"In three days of marching, we hiked down the empty highway, in a column that gradually became endless," the future pope recalled years later in his memoirs.
"The American soldiers photographed us, the young ones, most of all, in order to take home souvenirs of the defeated army and its desolate personnel."
Like his predecessor, John Paul II, Ratzinger — now Pope Benedict XVI — was marked by the terror-filled years of World War II. John Paul, then known as Karol Wojtyla, was forced to work in a quarry and narrowly escaped arrest in a mass roundup of young men by the Germans in Krakow; Ratzinger's experiences also were harrowing.
In particular, his decision — in late April or early May, just after he turned military age — to leave his army unit could have cost Ratzinger his life.
At the time, he knew that the dreaded SS units would shoot a deserter on the spot — or hang him from a lamppost as a warning to others. He recorded his terror when he was stopped by other soldiers.
"Thank God they were ones who had had enough of war and did not want to become murderers," he wrote in his book, "Aus meinem Leben," published in English as "Milestones: Memoirs 1927-1977."
"They had to find a reason to let me go. I had my arm in a sling because of an injury."
"Comrade, you are wounded," they told him. "Go on." Soon he was home with his father, Josef, and his mother, Maria.
For years, he and his family had watched the Nazis strengthen their grip on Germany. His father, a policeman and a convinced anti-Nazi, moved the family at least once after clashing with local followers of the party. A local teacher, he remembered, became an ardent follower of the new movement, and tried to institute a pagan May pole ritual as more fitting of Germanic ways than the traditional, conservative Catholicism.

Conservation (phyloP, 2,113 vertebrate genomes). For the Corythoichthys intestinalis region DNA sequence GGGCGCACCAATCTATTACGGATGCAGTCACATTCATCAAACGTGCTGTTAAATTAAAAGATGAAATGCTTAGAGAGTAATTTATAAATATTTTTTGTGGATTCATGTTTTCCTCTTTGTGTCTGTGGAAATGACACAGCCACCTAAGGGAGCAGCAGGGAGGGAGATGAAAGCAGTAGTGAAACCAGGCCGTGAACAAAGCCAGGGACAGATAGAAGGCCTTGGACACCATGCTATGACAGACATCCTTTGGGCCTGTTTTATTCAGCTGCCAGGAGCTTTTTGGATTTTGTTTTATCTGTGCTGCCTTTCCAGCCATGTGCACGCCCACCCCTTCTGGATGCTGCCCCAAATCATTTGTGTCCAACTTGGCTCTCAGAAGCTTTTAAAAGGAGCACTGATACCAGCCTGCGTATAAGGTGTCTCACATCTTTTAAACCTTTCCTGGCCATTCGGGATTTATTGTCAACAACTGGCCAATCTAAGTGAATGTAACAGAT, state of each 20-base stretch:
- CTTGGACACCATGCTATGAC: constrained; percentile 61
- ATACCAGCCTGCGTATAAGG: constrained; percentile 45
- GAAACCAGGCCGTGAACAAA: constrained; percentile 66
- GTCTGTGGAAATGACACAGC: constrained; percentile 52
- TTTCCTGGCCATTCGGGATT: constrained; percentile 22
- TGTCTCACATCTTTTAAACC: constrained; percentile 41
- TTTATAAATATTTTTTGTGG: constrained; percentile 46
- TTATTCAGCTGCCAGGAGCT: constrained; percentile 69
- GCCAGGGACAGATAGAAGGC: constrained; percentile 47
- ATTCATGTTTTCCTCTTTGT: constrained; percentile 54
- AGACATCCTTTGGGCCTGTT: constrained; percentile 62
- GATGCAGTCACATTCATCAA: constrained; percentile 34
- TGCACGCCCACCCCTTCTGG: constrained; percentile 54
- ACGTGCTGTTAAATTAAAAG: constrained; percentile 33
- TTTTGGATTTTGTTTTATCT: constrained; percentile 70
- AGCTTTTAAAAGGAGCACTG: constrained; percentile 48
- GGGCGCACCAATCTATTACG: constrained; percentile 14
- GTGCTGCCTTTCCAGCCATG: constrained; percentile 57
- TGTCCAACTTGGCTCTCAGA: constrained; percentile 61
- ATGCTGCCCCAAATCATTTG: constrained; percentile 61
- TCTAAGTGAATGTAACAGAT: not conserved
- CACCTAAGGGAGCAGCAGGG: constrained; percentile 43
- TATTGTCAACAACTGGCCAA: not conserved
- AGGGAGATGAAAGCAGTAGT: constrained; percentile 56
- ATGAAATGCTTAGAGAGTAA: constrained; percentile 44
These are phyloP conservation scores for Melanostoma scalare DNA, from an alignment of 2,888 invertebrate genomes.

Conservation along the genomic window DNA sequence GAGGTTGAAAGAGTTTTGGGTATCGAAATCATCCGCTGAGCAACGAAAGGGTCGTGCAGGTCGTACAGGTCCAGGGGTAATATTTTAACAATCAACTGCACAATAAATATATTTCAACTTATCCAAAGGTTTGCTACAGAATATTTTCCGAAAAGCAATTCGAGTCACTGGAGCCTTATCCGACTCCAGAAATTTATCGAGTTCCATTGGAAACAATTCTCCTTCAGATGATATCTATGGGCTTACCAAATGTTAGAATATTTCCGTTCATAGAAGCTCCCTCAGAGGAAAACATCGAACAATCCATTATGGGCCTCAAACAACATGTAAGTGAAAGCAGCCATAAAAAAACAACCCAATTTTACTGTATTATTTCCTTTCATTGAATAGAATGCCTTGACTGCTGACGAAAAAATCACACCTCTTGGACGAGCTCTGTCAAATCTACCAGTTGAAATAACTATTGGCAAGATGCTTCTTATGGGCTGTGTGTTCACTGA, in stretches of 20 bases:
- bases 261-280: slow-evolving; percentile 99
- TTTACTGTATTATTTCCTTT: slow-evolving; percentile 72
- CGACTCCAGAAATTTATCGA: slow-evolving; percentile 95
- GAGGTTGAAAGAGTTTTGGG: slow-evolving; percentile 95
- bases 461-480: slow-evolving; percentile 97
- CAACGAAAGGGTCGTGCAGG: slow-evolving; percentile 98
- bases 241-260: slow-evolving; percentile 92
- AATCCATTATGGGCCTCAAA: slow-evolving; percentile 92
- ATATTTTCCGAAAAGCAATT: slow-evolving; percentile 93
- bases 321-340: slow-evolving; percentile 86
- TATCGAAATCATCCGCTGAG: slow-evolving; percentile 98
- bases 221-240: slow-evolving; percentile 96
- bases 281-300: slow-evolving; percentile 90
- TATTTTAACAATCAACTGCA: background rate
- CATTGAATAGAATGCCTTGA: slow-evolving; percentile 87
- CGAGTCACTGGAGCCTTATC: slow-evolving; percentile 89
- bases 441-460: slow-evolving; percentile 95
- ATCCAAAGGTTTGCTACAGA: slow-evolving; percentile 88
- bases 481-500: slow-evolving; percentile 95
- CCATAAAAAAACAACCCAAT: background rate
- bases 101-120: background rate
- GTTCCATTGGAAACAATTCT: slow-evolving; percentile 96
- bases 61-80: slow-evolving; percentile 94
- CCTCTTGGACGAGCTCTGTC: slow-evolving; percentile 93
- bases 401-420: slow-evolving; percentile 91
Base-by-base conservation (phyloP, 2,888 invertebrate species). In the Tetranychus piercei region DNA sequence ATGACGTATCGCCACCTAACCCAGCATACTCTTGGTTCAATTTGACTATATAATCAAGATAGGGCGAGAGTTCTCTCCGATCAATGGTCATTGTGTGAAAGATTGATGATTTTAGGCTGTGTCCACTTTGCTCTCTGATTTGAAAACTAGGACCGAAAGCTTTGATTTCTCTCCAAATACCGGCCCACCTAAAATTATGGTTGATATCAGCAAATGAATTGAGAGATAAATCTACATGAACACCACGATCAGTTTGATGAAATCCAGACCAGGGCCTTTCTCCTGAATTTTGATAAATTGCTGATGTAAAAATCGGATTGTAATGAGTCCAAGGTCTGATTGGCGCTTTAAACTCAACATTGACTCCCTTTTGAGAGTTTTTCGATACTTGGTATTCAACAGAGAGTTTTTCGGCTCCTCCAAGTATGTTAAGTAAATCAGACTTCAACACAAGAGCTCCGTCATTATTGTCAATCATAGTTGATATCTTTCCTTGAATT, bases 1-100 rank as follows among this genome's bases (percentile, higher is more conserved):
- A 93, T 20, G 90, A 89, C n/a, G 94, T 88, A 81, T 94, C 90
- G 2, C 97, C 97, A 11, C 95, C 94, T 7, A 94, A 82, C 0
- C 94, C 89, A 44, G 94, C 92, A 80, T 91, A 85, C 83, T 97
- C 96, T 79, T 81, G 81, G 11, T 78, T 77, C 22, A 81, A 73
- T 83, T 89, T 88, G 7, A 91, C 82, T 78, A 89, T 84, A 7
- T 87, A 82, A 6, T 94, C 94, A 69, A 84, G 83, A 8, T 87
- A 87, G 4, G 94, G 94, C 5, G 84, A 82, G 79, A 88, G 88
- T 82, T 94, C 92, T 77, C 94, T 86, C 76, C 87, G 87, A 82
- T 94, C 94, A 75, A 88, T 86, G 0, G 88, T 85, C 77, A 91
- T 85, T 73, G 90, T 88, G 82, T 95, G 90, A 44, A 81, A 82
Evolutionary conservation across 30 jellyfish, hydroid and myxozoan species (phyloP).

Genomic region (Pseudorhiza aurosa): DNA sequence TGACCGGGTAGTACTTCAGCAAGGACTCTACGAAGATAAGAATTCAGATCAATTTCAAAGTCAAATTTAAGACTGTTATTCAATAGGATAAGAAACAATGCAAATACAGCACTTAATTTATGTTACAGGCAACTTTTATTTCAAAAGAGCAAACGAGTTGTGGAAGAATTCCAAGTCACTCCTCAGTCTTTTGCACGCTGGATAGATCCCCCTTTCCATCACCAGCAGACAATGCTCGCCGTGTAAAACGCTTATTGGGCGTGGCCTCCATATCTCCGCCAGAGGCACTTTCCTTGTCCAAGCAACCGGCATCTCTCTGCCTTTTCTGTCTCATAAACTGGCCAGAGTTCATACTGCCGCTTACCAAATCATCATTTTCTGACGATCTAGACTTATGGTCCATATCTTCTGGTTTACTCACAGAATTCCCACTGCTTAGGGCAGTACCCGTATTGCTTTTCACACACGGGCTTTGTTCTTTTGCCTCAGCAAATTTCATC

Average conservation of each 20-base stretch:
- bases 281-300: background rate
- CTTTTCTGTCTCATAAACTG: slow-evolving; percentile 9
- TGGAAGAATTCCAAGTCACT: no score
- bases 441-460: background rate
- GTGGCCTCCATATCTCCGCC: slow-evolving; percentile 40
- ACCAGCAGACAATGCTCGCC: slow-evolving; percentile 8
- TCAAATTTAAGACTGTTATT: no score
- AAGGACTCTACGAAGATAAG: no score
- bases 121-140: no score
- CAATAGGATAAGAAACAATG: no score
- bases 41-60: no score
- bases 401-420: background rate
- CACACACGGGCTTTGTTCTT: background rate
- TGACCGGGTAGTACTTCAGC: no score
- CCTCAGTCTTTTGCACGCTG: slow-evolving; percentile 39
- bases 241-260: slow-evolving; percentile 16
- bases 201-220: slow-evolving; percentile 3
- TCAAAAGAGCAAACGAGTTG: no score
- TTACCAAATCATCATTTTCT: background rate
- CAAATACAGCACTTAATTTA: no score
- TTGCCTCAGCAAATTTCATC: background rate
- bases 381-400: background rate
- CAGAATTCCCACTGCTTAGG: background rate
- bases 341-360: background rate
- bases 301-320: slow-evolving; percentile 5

In 1941, Ratzinger, 14, and his brother, Georg, were enrolled in the Hitler Youth when it became mandatory for all boys. Soon after, he records in his book, "The Salt of the Earth," he was let out because of his intention to study for the priesthood.
In 1943, like many teenage boys, he was drafted as a helper for an anti-aircraft brigade, which defended a BMW plant outside Munich. Later, he dug anti-tank trenches. When he turned 18, on April 16, 1945, he was put through basic training, alongside men in their 30s and 40s, drafted as the Third Reich went through its death agony. He was stationed near his hometown — he doesn't say where — but did not see combat with the approaching U.S. troops.
After he returned home, the Americans finally arrived — and set up their headquarters in his parents' 18th century farmhouse on the outskirts of the town.
They identified him as a German soldier, made him put on his uniform, put up his hands, and marched him off to join other prisoners kept in a nearby meadow. Taken to a camp near Ulm, he wound up living under the open air for several weeks, surrounded by barbed wire.
He finally was released on June 19 and hitched a ride on a milk truck back to his hometown, Traunstein.
His family was happy to see him. "Of course, for full joy, something was missing. Since the beginning of April, there had been no word from Georg," he remembered. "So there was a quiet worry in our house."
Suddenly, in the middle of July, in walked Georg, tanned and unharmed. He sat at the piano and banged out the hymn "Grosser Gott, wir loben Dich," "Mighty God, we praise You" as father, mother, sister Maria and Joseph rejoiced.
The war was truly over. He wrote: "The following months of regained freedom, which we now had learned to value so much, belong to the happiest months of my life."
By David McHugh